Sorghum and Gluten Intolerance

Sorghum (sorghum bicolor) evolved in the steppes and savannas of the north-east quadrant of Africa. It was domesticated there, about 2000 BCE and then spread from there throughout Africa, India and later China.
Grain sorghum has an amazing capacity to tolerate drought and heat, and is even able to produce its fruits during periods of extended drought, in circumstances that would impede production in most other grains. Sorghum leaves roll along the midrib when moisture- stressed, making the plant more drought resistant than other grain plants. Sorghum is a staple food for a lot of people around the world.
Sorghum's grains are quite small, around 4mm long and 2mm wide. Its protein content is higher than corn and about equal to wheat. It is, also reach in tannin, an acidic complex, that can affect both the taste and nutritional value of sorghum. Historically, farmers were used to grow sorghum with a high tannin content because it's not palatable to birds.
The Nutritional breakdown of Sorghum is as follow: For a serving of a 100 g, 339 Calories, 3.3 g Fat (Saturated Fat 0.457 mg, Monounsaturated Fat 0.993 mg, Polyunsaturated Fat 1.37 mg), 75 g Carbohydrates (no sugar, no dietary fiber), Protein 11 g (no glutenin, no gliadine), Sodium 6 mg, Thiamin 0.237 mg, Riboflavin 0.142 mg, Niacin 2.927 mg, Calcium 28 mg, Iron 4.4 mg, Phosphorus 287 mg, Potassium 350 mg. Being deficient in gluten, sorghum is an excellent alternative to wheat for coeliacs.
Sorghum starch can be manufactured by a wet-milling process similar to that used for corn starch, then made into dextrose for use in foods. The grain can be a source of grain and butyl alcohol.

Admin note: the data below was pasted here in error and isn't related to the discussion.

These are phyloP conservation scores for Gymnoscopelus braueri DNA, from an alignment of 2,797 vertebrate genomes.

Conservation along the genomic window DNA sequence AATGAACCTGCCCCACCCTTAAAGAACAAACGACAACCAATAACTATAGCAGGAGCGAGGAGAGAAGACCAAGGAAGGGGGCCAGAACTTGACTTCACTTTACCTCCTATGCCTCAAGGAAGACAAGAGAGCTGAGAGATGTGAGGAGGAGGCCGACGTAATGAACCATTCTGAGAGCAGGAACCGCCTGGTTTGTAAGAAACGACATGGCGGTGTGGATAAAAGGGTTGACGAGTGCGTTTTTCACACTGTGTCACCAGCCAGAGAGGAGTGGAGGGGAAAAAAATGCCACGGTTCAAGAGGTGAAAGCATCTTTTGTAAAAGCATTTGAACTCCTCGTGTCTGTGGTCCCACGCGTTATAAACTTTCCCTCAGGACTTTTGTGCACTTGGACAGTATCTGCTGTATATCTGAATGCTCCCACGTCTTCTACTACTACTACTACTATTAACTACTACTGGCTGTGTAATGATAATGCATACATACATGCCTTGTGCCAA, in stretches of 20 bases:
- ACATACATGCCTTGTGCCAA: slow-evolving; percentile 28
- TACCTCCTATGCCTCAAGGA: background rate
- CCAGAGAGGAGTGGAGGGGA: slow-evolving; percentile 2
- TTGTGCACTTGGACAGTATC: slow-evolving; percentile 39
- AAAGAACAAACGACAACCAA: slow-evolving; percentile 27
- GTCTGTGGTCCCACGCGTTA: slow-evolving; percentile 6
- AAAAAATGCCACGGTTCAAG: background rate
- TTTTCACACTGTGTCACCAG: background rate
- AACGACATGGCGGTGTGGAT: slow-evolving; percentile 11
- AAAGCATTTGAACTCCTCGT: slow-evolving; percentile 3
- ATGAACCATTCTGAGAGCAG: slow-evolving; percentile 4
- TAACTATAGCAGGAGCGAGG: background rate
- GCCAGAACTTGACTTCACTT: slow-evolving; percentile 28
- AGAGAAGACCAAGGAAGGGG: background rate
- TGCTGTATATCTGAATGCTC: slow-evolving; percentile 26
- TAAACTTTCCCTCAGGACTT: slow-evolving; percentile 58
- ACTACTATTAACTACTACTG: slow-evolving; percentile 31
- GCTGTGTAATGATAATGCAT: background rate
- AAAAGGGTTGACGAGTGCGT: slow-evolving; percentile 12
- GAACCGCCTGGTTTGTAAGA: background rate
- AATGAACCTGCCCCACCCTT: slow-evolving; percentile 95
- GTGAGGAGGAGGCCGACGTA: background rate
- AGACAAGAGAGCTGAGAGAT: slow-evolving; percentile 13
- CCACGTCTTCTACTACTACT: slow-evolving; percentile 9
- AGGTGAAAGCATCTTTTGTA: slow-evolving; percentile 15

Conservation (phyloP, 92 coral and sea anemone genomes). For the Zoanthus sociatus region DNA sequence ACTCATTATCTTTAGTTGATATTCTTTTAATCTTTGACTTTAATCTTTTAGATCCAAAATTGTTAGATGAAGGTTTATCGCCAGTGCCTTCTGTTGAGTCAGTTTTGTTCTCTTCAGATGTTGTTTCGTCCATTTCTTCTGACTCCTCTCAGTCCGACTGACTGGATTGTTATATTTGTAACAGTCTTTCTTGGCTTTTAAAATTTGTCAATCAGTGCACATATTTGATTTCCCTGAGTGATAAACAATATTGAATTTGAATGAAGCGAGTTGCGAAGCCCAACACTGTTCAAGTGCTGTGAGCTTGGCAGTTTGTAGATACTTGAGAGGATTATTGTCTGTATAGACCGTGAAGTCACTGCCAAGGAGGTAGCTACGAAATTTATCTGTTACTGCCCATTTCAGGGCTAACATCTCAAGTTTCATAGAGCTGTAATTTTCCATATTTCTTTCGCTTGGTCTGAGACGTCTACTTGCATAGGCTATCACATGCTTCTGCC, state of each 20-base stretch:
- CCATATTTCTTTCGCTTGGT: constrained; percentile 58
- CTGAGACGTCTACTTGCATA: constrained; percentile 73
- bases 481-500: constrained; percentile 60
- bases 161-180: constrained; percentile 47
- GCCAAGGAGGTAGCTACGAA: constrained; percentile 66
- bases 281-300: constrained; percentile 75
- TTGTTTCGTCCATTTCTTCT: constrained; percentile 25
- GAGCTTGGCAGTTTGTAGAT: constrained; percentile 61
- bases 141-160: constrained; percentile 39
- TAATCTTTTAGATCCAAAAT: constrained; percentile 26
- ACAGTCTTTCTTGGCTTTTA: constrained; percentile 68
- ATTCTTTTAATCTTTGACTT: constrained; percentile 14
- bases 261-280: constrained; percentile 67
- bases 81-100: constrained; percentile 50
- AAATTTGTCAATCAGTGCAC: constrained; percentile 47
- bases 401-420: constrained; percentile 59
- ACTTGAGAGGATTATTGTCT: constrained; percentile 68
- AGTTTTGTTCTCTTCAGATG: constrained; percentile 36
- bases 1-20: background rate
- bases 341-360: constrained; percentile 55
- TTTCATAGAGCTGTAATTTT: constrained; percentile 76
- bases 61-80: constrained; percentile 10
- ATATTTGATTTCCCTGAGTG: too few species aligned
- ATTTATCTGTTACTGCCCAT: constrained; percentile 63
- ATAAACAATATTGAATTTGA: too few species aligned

Source FAO

Sorghum is cooked like most grains boiled or steamed. It can be used to make unleavened breads, porridge or gruel, couscous, beer, and specialty foods such as popped grain and syrup from sweet sorghum. Note that sorghum should not be sprouted as the seed germinates, it produces a protective cyanide-generating system (seeAmaranth).
In Africa, the straw of traditional tall sorghum is used to make palisades in villages or around a homestead. The plant bases are an important source of fuel for cooking and the stems of wild varieties are used to make baskets or fish traps. Dye extracted from sorghum is used in West Africa to color leather red.

It is believed that while traveling in Europe, Benjamin Franklin was impressed with a small broomcorn broom he used to clean his hat. He found a few seeds attached to the straw, and took them with him when he returned to Philadelphia. He planted the seeds and initiated an industry. Arcola, Illinois is known as the "Broom Corn Capital of the World." Since the late 1800's, area farmers grew the sorghum used in the broom industry. Arcola holds an annual Broom Corn Festival each September.